Last week, we reported that Many Companies Remain Unready for GDPR. And now, we study how companies must respond to GDPR (the General Data Protection Regulation) by May 25, 2018. Just 17 days from today.
In this post, we look at what companies must do. And we show what a global firm — Google — is doing.
How Companies Must Respond to GDPR
According to Adam Satariano, writing for the New York Times:
“The law requires that terms and conditions be written in plain, understandable language, not legalese. Also, firms must give you options to block information from being gathered. If you live in a European Union member states, one change you may welcome. You are likely to see fewer shoe or appliance ads that follow you around the Internet after your online shopping.” [And keep in mind that GDPR affects firms doing any online business in the EU, even if based elsewhere. Thus, U.S. firms operating online in the EU must comply.]
“The new law requires transparency about how your data are handled. And to get your permission before starting to use the data. It raises the legal bar that firms must clear to target ads based on personal data about your relationship status, job or education, or your use of Web sites and apps.”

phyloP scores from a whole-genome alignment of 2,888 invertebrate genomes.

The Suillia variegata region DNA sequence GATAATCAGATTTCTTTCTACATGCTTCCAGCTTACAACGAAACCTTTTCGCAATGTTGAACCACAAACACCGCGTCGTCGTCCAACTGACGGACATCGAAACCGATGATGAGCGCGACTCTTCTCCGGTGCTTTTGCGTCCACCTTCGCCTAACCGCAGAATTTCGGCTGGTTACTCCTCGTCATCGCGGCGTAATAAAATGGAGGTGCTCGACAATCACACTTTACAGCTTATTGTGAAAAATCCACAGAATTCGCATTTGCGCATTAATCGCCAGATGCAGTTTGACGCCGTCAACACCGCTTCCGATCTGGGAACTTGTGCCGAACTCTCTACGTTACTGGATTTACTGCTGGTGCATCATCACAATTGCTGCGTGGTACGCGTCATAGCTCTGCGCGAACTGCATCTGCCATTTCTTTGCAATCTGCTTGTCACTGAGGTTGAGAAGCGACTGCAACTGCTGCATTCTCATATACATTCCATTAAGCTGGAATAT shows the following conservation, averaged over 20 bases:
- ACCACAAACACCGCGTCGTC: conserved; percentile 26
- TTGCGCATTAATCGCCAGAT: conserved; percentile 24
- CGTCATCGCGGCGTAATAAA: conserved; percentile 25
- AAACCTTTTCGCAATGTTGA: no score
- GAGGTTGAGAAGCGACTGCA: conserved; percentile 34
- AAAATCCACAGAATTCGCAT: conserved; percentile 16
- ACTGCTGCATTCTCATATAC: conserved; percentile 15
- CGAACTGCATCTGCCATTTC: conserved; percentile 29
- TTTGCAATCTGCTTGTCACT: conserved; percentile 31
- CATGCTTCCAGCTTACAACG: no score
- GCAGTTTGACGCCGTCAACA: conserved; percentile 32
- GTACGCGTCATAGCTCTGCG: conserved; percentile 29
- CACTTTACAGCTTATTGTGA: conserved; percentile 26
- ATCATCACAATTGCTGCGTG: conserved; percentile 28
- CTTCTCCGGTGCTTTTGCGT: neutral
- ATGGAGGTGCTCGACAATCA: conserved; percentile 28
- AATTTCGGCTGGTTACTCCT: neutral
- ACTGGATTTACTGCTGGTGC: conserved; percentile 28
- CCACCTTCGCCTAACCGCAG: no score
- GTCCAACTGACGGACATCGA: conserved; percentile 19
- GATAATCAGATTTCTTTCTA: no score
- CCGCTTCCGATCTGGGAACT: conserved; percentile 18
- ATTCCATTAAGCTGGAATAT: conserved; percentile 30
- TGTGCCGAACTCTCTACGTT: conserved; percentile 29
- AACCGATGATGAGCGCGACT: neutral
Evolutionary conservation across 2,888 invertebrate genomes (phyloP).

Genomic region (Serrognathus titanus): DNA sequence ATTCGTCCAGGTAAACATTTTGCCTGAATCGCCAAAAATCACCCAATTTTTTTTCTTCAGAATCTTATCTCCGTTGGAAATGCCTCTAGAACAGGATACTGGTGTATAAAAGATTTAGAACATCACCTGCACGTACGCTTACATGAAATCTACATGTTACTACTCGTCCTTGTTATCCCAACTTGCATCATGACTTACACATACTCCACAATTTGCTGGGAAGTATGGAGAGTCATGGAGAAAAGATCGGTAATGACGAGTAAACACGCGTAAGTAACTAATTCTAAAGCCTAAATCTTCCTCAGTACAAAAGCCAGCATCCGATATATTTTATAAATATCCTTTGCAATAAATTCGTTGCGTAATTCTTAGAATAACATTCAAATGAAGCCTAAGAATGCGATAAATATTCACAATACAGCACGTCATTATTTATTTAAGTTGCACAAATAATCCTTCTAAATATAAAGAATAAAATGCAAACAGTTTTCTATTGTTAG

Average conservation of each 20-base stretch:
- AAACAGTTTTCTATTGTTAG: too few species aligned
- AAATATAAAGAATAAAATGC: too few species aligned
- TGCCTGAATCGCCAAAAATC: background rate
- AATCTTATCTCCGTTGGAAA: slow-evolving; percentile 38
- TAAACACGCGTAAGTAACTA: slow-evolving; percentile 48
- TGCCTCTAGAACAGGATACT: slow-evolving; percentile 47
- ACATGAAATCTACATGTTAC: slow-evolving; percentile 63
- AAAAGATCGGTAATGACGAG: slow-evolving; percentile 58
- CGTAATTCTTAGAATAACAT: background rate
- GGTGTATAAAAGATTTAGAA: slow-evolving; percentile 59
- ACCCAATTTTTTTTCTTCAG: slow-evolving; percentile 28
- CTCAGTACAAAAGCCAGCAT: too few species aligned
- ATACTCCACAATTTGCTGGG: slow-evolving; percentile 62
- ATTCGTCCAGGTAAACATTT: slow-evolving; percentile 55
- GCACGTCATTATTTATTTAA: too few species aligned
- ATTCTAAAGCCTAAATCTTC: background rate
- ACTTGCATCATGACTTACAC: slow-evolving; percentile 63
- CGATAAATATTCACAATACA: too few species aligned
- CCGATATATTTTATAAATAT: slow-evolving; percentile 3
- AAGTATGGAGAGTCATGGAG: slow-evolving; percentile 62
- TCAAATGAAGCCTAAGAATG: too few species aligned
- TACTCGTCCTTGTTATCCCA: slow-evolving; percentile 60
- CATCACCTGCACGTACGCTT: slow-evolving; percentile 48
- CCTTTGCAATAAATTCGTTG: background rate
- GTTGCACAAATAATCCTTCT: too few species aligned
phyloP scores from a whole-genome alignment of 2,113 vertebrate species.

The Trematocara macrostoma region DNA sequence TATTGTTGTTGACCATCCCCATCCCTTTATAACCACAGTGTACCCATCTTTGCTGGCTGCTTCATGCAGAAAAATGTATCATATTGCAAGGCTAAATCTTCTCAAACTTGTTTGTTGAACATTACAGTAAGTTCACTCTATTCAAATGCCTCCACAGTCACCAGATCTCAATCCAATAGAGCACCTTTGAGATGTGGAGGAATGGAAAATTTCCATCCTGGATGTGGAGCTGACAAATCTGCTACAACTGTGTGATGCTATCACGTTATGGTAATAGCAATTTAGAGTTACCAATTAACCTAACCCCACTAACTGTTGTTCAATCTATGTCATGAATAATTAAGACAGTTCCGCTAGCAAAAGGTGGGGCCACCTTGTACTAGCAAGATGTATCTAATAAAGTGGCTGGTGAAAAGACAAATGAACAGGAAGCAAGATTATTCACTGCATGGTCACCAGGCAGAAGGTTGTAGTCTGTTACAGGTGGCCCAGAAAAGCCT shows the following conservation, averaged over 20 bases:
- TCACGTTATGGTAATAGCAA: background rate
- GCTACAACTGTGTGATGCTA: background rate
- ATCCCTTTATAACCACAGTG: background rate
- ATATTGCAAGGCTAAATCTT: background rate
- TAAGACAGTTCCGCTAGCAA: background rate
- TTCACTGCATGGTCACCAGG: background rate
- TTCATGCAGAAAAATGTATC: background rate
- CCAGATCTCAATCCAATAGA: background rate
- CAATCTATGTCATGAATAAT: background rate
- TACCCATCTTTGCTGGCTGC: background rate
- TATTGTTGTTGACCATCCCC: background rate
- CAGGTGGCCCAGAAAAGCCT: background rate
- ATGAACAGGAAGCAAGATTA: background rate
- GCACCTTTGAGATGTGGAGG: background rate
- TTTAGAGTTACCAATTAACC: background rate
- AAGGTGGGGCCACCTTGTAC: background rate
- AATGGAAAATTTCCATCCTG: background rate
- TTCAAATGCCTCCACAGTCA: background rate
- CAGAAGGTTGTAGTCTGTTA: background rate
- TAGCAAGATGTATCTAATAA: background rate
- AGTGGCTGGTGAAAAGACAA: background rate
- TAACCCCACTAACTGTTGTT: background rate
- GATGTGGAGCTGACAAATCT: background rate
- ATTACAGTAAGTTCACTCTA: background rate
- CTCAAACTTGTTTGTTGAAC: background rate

Important Google Updates About the General Data Protection Regulation (GDPR)
U.S.-based Google has been sending this E-mail to comply with GDPR. Note the word “mandatory” below the message. “You have received this mandatory email service announcement to update you about important changes to your Google product or account.”
Google also offers compliance tips for publishers and advertisers at this site.